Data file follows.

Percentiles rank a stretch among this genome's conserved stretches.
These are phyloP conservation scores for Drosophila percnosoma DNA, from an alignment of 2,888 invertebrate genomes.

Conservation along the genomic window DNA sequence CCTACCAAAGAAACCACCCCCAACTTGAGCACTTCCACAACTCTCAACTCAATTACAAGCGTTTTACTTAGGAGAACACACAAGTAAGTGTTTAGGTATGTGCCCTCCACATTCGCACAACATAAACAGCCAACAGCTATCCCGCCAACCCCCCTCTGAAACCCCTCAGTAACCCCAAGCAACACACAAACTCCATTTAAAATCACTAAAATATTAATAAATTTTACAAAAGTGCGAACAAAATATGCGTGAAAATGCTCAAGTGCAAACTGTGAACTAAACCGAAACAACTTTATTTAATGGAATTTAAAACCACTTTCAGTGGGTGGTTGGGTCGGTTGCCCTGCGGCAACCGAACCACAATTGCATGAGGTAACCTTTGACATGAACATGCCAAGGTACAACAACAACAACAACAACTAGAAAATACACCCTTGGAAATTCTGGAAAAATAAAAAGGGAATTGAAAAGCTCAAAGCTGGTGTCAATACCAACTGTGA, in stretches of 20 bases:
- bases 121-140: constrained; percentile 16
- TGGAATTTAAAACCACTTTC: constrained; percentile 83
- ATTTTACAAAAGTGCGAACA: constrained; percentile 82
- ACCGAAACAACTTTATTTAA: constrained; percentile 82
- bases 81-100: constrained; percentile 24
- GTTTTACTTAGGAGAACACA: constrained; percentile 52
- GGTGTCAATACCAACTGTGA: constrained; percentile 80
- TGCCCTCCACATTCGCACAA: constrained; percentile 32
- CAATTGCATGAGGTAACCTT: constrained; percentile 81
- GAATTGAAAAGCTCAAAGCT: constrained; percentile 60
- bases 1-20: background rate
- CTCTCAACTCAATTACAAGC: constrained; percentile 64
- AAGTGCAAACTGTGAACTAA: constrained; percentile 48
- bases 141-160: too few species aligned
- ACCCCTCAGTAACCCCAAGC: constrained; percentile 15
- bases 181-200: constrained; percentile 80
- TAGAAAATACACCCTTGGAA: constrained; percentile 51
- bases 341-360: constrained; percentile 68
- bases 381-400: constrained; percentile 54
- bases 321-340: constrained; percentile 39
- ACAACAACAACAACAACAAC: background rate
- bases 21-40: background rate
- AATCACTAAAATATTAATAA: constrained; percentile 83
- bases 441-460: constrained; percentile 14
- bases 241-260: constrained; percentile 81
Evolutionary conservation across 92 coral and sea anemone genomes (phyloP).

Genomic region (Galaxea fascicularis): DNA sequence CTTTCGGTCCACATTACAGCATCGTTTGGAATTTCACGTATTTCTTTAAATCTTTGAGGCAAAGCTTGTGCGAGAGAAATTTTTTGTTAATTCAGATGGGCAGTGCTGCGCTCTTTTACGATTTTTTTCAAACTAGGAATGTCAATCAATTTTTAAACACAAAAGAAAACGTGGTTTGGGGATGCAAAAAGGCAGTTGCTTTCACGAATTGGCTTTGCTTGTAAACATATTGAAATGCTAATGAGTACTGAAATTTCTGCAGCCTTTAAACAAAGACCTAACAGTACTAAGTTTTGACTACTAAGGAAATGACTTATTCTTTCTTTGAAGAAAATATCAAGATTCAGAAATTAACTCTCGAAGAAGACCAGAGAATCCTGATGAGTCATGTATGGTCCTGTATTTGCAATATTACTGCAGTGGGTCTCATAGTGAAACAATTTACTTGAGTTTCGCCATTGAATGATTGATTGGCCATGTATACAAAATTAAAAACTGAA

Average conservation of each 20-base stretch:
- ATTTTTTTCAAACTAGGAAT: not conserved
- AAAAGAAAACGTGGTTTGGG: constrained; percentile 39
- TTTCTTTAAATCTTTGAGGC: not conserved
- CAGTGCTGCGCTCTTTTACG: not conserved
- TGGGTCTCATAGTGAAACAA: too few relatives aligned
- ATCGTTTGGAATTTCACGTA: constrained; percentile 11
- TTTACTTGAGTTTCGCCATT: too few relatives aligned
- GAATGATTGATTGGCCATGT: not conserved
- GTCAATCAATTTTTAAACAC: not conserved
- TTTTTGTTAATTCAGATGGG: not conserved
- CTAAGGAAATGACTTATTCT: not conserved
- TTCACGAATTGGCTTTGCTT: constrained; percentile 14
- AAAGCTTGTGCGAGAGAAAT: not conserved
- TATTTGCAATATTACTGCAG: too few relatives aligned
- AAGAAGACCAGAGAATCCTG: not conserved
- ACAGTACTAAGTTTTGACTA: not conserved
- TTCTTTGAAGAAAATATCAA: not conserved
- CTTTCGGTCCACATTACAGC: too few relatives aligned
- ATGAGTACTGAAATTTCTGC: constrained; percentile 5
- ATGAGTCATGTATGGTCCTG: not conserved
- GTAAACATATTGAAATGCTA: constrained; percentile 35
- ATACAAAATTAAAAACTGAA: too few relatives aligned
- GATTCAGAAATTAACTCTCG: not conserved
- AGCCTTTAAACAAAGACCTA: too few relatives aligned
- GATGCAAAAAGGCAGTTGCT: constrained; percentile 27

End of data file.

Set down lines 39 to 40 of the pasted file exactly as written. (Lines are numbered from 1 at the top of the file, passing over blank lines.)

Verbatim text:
- GAATGATTGATTGGCCATGT: not conserved
- GTCAATCAATTTTTAAACAC: not conserved